"Tsai has not brought any change to our politics, as she claimed she would. The new infrastructure development program she is offering is even worse than the pork-barrel bills the main opposition Nationalist Party used to come up with when it was still in power," he said.
Kuo was referring to a Keynesian stimulus bill that aims to boost Taiwan's economy with government spending of 880 billion New Taiwan dollars over eight years. The proposal is derided by critics, who say the funds will benefit people and groups with close ties to the government, a charge officials deny.
Many voters are unhappy that half the additional spending is to go to railways around the island, which is slightly larger than Belgium. A recent poll conducted by DPP-friendly Taiwan Style Foundation shows that while 54% of voters surveyed still support Tsai, only 41.3% are happy with her performance while 52.9% are dissatisfied. The margin of error was 2.75%.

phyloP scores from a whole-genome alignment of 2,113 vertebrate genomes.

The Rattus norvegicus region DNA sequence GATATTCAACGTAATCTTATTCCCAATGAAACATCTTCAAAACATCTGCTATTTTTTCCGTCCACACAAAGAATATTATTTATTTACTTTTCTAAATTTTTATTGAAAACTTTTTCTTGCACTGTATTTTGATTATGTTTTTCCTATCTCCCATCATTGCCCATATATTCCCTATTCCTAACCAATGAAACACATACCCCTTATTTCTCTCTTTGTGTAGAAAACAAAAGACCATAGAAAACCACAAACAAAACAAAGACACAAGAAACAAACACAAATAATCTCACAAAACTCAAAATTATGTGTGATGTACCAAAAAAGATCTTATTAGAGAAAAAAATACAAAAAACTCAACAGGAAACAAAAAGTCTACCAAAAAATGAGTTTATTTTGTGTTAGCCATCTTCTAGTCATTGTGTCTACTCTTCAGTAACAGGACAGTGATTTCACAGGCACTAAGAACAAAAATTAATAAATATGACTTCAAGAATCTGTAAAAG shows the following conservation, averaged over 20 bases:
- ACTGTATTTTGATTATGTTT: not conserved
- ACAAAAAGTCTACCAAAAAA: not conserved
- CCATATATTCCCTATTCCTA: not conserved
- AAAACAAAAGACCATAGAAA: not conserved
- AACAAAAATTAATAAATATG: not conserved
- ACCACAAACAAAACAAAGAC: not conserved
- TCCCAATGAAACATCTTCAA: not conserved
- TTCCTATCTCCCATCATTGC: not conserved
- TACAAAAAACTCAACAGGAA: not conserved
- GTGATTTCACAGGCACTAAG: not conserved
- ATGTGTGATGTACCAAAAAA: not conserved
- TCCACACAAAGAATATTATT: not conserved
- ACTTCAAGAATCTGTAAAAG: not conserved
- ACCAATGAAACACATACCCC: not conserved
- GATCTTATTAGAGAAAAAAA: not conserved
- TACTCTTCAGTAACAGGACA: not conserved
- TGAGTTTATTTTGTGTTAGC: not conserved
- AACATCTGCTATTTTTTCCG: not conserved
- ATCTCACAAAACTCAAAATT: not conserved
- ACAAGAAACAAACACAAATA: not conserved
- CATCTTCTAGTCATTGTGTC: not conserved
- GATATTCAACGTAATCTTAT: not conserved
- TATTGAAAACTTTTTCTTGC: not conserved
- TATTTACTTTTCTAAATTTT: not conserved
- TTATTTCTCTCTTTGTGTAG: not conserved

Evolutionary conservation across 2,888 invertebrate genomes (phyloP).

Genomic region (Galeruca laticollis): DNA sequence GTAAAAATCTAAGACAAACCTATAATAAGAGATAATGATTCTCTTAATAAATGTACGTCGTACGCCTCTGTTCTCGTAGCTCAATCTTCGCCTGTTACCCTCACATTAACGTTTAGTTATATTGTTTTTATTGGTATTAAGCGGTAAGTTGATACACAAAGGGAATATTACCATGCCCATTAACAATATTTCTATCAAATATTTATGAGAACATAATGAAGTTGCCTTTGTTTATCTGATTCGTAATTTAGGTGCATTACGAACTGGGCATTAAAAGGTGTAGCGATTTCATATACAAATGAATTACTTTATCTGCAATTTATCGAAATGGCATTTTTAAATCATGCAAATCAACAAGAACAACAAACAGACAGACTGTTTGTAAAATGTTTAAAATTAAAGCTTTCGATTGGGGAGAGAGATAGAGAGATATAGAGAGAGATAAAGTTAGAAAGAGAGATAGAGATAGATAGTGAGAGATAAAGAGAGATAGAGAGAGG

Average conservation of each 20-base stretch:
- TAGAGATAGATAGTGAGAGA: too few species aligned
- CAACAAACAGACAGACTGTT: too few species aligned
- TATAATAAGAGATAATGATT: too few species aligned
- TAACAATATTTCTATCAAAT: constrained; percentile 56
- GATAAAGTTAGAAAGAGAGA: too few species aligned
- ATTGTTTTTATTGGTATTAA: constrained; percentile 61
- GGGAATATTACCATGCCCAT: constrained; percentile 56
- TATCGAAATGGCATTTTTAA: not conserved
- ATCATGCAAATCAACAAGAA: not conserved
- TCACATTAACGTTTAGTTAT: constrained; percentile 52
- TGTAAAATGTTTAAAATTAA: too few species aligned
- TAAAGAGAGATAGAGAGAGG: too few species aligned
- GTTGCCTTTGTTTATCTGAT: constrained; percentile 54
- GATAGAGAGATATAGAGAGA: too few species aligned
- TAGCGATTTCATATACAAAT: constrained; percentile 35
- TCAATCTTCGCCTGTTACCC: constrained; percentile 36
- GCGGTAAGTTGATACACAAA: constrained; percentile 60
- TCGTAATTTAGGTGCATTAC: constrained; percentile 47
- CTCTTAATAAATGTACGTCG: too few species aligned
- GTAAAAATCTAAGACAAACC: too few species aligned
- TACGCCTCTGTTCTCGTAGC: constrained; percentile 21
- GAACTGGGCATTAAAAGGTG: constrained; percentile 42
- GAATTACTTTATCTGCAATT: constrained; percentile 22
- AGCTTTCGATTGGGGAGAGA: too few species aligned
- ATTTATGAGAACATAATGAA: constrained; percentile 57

When the foundation carried out a similar survey in April, the slow pace of reform was the main reason cited by those Tsai's supporters who nevertheless are dissatisfied with her performance.
With DPP in control of parliament, Tsai's inability to push through bills allowing same-sex marriages and slashing pensions for civil servants has also drawn sharp criticism. The roadblocks underscore the difficulties the president faces in fulfilling campaign promises to support marriage equality and pension reform.
Tsai is acutely aware that her gravest challenges have to do with domestic issues, rather than relations with China or other countries: She mostly focused on criticism of her social reform program in low-key remarks on her anniversary in office.
"Reform is about a group of people, a country moving forward together. Everyone should walk shoulder to shoulder. It should not be that the government and some others walk ahead while others lag far behind," Tsai told a group of Chinese language journalists visiting from overseas on Friday.
Prominent student activist Lin Fei-fan said the failure of the government to push through key social policies shows that Tsai lacks clear political convictions. Lin was a leader of the anti-China Sunflower Movement in 2014.
"Over the past year Tsai has been wavering on reforms. She promised many things during her campaign, but now she is dithering on marriage equality, pension reforms," and other issues," Lin said.
"On many things, she is just copying the previous government, including the new infrastructure program," he said.